GPT fdisk can create the EFI GPT (0xEE) placeholder partition either before or after the hybridized partitions in the MBR table. (Note that this has nothing to do with the disk sectors this partition protects.) Each placement has its advantages. Putting the 0xEE partition first in the table works best with GRUB Legacy and GRUB 2, which treat the disk as an MBR disk if the first slot in the MBR is not a 0xEE partition. This first-position placement of 0xEE, however, can render Windows unable to read subsequent partitions if the disk is a removable disk, such as a USB flash drive. Overall, if the disk is a hard disk, I recommend putting the 0xEE partition first; if it's a removable disk, putting it later in the table may work better.

Creating entry for partition #1
Enter an MBR hex code (default AF): af
Set the bootable flag? (Y/N): n

Creating entry for partition #3
Enter an MBR hex code (default 07): 0c
Set the bootable flag? (Y/N): y

Unused partition space(s) found. Use one to protect more partitions? (Y/N): y
Enter an MBR hex code (EE is EFI GPT, but may confuse MacOS): 0a

The program now prompts you for some information about each partition. In each case, gdisk asks you for an MBR hex code. Although the program could convert automatically, a single GPT type code (0700 in GPT fdisk) can map to several different MBR type codes. This fact makes explicit prompting at this point more sensible than a blind conversion. In this case, since the second hybridized partition (#3 in GPT) holds a FAT filesystem, I chose to use a type code of 0x0C. (See this list if you need to find MBR type codes.) You should enter a two-character hexadecimal value, with or without a leading "0x" indicator, or press the Enter key to use the default value. You can also set the bootable flag (aka the active flag) on any or all of your hybridized partitions; however, this flag is normally set on just one partition. Ordinarily, you'd set the bootable flag on a Windows boot partition, but not on data partitions. (At least one boot loader behaves strangely if you use this flag on Windows, though.) For illustrative purposes, I've set this flag on one partition.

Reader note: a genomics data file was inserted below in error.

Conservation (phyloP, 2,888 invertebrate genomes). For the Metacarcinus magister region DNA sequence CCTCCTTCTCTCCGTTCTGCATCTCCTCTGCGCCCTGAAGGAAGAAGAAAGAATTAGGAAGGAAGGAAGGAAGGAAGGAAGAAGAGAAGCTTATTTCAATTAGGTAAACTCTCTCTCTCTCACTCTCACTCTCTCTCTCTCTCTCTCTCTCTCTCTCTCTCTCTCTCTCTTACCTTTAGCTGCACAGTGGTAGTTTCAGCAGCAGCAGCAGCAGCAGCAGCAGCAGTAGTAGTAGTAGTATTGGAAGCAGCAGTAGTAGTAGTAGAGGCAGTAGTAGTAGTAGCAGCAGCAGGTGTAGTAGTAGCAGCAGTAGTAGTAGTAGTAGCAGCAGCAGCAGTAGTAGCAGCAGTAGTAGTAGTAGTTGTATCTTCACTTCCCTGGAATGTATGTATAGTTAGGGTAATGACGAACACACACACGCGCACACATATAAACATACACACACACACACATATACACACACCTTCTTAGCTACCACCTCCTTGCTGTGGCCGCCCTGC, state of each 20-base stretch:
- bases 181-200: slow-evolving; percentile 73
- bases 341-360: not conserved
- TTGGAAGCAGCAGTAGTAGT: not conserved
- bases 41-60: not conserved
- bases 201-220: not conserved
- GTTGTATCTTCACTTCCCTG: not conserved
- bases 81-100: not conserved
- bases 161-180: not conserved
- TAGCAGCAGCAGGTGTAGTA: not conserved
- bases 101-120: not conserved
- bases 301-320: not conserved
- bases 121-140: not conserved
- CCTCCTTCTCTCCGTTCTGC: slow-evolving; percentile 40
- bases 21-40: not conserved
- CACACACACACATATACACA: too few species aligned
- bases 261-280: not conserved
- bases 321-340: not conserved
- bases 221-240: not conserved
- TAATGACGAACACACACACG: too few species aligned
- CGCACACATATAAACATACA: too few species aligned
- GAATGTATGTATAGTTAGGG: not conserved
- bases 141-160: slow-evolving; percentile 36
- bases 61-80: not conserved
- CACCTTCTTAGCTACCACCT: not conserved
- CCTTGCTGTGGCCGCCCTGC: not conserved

Because I only hybridized two partitions, there was one unused space in the partition table, meaning that GPT fdisk could add one more MBR partition to protect free space from accidental modification. The program will fill the largest empty (to MBR) space on the disk with the partition it creates. You're asked if you want to do this, and in this example I responded in the affirmative. The program then asks for the MBR hex code for the created partition. Although 0xEE is a logical choice, using it will cause Mac OS X to interpret the disk as an MBR disk, thus removing the benefits of GPT for that OS. In this example, I used 0x0A, which is the code for an OS/2 Boot Manager partition. My reason for using this code is simply that few disk utilities will attempt to do anything with such a partition. Many other codes will work as well, but all non-0xEE codes will be misleading or ambiguous. Note that Apple's Disk Utility has a bug that renders it unable to manipulate disks with unknown MBR type codes, so you should be careful with what you select, or simply don't create this extra partition. In my tests, the 0x0A value worked, but 0x77 (a value I selected arbitrarily) did not.